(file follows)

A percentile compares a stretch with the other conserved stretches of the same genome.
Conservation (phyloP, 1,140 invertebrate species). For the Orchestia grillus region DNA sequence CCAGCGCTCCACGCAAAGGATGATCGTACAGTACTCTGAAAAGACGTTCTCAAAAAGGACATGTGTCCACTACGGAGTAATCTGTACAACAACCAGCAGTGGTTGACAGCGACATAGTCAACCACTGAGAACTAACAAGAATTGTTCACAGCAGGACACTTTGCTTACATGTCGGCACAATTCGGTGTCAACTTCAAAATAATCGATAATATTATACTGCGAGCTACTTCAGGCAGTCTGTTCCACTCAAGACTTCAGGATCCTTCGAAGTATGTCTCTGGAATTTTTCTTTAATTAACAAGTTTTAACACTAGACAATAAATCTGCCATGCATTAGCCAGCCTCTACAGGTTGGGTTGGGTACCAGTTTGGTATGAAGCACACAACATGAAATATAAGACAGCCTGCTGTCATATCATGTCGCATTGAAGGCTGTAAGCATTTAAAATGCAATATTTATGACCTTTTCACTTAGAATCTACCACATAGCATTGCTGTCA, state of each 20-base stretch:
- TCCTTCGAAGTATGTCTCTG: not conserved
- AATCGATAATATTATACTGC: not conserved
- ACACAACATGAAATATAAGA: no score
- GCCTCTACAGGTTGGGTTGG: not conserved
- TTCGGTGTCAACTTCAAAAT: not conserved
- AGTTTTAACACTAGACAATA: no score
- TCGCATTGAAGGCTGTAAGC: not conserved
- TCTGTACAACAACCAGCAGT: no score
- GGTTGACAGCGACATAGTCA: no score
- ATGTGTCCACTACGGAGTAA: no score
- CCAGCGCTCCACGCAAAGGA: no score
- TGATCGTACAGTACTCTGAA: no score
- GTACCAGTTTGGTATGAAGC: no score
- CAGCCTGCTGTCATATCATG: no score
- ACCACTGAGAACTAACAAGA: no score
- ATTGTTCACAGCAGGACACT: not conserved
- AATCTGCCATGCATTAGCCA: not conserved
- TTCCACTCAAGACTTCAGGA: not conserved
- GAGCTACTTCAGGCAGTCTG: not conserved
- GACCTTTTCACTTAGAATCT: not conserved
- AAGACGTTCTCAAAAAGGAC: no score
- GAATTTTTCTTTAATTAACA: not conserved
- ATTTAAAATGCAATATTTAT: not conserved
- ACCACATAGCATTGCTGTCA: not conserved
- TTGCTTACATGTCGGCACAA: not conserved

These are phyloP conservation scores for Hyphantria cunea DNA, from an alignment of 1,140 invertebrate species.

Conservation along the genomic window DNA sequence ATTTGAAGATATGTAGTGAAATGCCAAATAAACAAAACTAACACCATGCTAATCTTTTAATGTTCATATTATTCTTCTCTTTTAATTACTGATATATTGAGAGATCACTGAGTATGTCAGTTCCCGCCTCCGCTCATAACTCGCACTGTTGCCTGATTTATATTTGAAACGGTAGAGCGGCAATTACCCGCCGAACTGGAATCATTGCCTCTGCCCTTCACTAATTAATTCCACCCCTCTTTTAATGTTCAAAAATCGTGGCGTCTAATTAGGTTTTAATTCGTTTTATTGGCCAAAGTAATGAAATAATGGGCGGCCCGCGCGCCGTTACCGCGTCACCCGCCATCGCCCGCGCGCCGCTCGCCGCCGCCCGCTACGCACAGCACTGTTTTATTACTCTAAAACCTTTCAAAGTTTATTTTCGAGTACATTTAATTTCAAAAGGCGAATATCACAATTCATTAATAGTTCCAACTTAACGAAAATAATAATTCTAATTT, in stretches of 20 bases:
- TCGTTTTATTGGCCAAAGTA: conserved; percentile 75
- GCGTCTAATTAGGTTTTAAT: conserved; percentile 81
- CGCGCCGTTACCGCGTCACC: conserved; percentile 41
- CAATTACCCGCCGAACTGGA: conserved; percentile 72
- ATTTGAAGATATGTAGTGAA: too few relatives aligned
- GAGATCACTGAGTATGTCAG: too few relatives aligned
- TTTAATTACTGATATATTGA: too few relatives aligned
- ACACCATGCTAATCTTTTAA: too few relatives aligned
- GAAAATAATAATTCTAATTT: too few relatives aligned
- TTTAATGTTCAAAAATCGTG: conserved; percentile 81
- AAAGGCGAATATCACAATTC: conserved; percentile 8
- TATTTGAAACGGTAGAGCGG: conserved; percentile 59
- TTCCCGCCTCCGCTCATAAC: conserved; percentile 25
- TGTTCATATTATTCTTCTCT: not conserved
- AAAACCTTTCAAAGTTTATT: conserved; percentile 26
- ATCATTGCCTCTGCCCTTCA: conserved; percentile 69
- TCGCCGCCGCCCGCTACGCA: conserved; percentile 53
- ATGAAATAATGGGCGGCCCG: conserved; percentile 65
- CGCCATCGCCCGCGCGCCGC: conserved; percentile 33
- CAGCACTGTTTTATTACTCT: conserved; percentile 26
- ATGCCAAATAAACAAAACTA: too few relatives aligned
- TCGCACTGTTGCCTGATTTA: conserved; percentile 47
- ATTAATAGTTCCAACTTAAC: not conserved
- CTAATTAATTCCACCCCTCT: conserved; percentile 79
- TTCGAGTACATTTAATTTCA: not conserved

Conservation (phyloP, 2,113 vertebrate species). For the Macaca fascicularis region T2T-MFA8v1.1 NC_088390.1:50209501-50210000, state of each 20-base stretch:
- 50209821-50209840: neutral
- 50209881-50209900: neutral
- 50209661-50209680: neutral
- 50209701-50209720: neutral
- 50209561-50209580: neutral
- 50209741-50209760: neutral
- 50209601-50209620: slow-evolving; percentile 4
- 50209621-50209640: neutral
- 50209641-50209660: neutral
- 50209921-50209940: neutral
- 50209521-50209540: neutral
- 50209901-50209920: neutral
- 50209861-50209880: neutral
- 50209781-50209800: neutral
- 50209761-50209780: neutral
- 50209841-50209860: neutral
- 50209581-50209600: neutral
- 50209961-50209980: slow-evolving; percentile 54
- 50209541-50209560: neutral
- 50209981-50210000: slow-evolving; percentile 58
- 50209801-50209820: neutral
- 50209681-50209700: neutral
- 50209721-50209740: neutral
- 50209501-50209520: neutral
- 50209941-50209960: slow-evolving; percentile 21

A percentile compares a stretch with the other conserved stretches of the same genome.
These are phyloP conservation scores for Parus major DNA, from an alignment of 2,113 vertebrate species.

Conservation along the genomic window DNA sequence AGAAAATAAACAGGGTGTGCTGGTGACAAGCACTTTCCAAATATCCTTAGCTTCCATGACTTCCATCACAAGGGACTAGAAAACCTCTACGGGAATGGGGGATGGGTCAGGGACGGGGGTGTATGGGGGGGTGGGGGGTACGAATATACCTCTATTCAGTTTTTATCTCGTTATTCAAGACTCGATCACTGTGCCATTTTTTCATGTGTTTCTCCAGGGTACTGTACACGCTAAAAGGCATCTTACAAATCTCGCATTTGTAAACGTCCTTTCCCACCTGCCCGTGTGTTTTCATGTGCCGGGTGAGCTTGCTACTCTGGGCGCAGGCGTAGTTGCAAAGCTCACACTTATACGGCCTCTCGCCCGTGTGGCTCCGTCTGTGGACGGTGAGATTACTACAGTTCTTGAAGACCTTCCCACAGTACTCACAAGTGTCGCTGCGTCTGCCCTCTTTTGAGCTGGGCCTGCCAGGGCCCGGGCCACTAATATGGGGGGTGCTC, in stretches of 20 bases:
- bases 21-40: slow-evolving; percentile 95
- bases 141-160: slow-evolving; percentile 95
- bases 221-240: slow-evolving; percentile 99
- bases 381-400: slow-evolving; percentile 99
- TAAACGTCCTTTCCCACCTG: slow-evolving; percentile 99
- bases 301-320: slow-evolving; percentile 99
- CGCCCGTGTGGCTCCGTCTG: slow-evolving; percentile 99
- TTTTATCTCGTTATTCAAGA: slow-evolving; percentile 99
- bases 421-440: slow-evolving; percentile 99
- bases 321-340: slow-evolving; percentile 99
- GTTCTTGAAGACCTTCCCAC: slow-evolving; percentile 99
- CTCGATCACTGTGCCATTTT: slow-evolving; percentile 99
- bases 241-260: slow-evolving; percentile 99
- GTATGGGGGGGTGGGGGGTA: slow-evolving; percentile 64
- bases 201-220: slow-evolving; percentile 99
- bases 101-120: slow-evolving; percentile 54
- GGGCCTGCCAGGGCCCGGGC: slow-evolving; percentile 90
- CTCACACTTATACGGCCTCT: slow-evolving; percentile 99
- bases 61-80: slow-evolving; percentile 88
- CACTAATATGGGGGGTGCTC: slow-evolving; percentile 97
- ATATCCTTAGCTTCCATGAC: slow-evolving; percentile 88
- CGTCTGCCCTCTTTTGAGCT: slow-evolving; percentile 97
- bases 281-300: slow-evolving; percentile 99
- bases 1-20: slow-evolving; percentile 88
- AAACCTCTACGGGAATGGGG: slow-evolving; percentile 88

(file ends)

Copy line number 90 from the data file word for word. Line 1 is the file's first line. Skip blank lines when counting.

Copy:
- CGCCCGTGTGGCTCCGTCTG: slow-evolving; percentile 99